Lessons From a Seagull
Kirjoittanut: Esme Luhtala - tiimistä FLIP Solutions.
Jonathan Livingston Seagull
Jonathan Livingston Seagull is a novella written by American author Richard Bach in the 1970s. The story is familiar to many. I, too, remember listening to it when I was smaller. In Tiimimestari training I was surprised to hear that this same piece was playing almost an iconic role in the early years of the world’s first team academy, Jyväskylä’s Tiimiakatemia. It is also rated by Johannes Partanen in his book Kirja kirjoista to be one of the core books of team learning (Partanen, 2021). Since I only had obscure and generous memories of seagull Jonathan’s adventures, I decided to refresh my memory and try to find out what I had missed as a kid.
Novella tells a story of a seagull named Jonathan Livingston (in Finnish he is called ‘Joonatan’) who sees fighting over food scraps as un-relevant and focuses his life on mastering what he loves the most – flying. Slowly he learns things no one in his flock has ever been able to do, but the seagull community doesn’t approve of or understand his revolutionary visions. Despite setbacks, Jonathan continues his endless training toward perfectionism, learns new things about seagulls’ life, starts coaching others on their flying journey, and experiences various tremendous breakthroughs.
The novella could be and often is told to children, so it is no surprise that it doesn’t provide hard facts or data about anything relevant to the human world. But when going under the surface and between the lines, the story provides a bouquet of different learnings. It would be unexpected if the reader couldn’t find more learning in the second or even the third reading time.
At this second reading time, it was a pleasure to follow Jonathan’s joy of life and the freedom of choice we all have. Jonathan was blessed to have found a meaning for his life, to do what he loves, fly. Having so specific meaning for my own life perhaps wouldn’t be that ideal, but my biggest goal is to be overall happy and enjoy the journey. Kamil Wojcik commented once that to be happy, a person (I) should be satisfied with themselves in daily basics (2022). Self-criticism sometimes gets the best of me, but even though Jonathan was all the time developing his skills and acknowledged his imperfections, he was still enjoying the journey and the small successes.
Learning new things provides a mental reward over species limits. Jonathan was able to figure out multiple innovations but kept his mind fresh and continuously searched for new things to develop and learn. Learning brings joy in life and for many, it might even be the purpose of their life. Some of us might be eternal students on paper, but for some, it is their life philosophy. Everything being perfect in heaven doesn’t sound too nice if you really think of that. I’m wondering, could the (my) heaven be a flow state of learning?
“Heaven is not a place, and it’s not a time. Heaven is being perfect.”
– Jonathan Livingston Seagull by Richard Bach (1994)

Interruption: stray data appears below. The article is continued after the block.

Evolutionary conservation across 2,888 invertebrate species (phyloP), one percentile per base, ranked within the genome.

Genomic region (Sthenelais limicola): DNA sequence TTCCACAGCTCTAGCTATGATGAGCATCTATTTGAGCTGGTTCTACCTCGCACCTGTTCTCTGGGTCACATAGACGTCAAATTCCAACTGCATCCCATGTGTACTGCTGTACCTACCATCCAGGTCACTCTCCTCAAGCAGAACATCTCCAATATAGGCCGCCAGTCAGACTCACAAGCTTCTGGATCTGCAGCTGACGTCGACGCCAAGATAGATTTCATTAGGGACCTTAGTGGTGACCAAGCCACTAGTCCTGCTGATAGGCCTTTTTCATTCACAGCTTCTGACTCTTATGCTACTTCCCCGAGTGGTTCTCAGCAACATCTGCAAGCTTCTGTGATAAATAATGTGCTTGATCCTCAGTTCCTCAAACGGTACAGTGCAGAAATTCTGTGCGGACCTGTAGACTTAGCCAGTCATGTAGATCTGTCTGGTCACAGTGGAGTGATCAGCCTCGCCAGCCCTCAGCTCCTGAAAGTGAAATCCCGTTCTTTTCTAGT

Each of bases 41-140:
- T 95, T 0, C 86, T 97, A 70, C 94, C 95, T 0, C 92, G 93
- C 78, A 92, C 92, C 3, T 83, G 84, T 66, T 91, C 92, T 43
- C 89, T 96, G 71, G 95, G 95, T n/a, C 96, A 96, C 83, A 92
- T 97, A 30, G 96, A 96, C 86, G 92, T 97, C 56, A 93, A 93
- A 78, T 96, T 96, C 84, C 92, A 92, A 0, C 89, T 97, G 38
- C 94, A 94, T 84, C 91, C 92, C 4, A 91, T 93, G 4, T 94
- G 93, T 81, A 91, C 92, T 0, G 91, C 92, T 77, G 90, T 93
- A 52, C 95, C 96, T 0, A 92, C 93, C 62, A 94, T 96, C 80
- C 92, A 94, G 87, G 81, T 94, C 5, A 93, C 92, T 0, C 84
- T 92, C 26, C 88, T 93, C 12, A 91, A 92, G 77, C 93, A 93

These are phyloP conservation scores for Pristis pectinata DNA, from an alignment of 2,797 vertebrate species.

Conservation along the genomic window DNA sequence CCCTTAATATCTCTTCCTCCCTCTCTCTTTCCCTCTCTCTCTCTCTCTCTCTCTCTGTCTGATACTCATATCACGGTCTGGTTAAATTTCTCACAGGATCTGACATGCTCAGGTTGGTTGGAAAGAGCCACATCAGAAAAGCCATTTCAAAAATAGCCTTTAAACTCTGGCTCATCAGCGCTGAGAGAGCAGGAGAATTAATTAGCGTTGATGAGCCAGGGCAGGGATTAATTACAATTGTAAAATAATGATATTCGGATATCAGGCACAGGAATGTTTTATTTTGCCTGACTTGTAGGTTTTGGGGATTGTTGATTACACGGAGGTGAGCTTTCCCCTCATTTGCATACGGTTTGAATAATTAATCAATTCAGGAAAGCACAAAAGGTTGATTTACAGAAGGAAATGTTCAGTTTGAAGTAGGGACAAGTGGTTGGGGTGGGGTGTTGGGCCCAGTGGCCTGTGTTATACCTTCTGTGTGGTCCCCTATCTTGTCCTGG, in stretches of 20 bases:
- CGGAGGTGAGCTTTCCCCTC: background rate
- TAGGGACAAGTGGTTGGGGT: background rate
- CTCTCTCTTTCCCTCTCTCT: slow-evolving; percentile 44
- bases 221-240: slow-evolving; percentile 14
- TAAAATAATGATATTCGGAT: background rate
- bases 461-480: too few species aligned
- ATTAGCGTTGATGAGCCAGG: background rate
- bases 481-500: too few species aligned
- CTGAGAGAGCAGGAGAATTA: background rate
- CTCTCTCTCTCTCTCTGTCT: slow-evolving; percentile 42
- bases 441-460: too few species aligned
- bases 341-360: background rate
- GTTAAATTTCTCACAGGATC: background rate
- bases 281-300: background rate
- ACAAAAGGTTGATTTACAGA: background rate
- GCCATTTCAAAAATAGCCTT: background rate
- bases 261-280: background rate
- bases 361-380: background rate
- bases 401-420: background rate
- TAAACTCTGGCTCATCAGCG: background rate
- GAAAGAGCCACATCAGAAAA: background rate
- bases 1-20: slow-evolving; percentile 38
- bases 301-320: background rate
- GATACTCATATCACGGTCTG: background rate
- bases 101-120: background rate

Jonathan achieved great success but to do so he had to make sacrifices like leaving behind the flock and his close-minded family. Seagulls had unspoken and spoken rules created by non-fact-based norms which distorted and made it difficult to take wing strokes in the right direction. The community wanted Jonathan to ‘be normal’ and gave a lot of pressure on Jonathan to do so. The role of a pioneer is not easy and needs a spine. Are we in Flip supporting our mad scientists (who?) to make innovations or are we slowing them down like the flock was slowing down Jonathan?
At Proakatemia and in Flip we try to get our individuals to find their own thing and become specialists in their fields. Even though we have a common consensus that everyone can and should thrive towards their own things, the journey towards it might feel a little lonely, since you might be the only one in the group with that specific interest and knowledge level. Holding pajas to novices might sometimes feel frustrating and non-developing, but Jonathan showed a good example of it. By sharing your own interests and giving time for others to learn about the topic, people around you will slowly be more and more able to support the developing journey. By luck, you will also awaken someone else’s genuine excitement towards the topic and find a fighting pair for learning new things.
The most inspiring takeaways from the novella are related to possibilities and fear. Jonathan Seagull had the power to control his fear of failure. He knew that he can’t succeed at everything on the first try and that miscalculations are possible. But he kept on trying and like often in real life when you really need it, Universum often has some luck to spare. In the critical moments, Jonathan proceeded without giving a thought to failure or death and focused fully on that moment’s goal. If we have the guts to believe so, we have possibilities to implement ourselves in unlimited ways. Fortune often is on the side of the bold, the adventurous, and the free in spirit.
“To fly as fast as thought, to anywhere that is, you must begin by knowing that you have already arrived.“
– Jonathan Livingston Seagull by Richard Bach (1994)
Bach, R. 1994. Jonathan Livingston Seagull. Gummerus.
Partanen, J. 2021. Kirja kirjoista. Tiimivalmentajan & tiimiyrittäjän parhaat kirjat 2020-21. Vaasa: Tiimiakatemia Global Partus Oy.
Wojcik, K. 2022. Learning contract discussions. 29.04.2022 Tampere: Mökkipaja.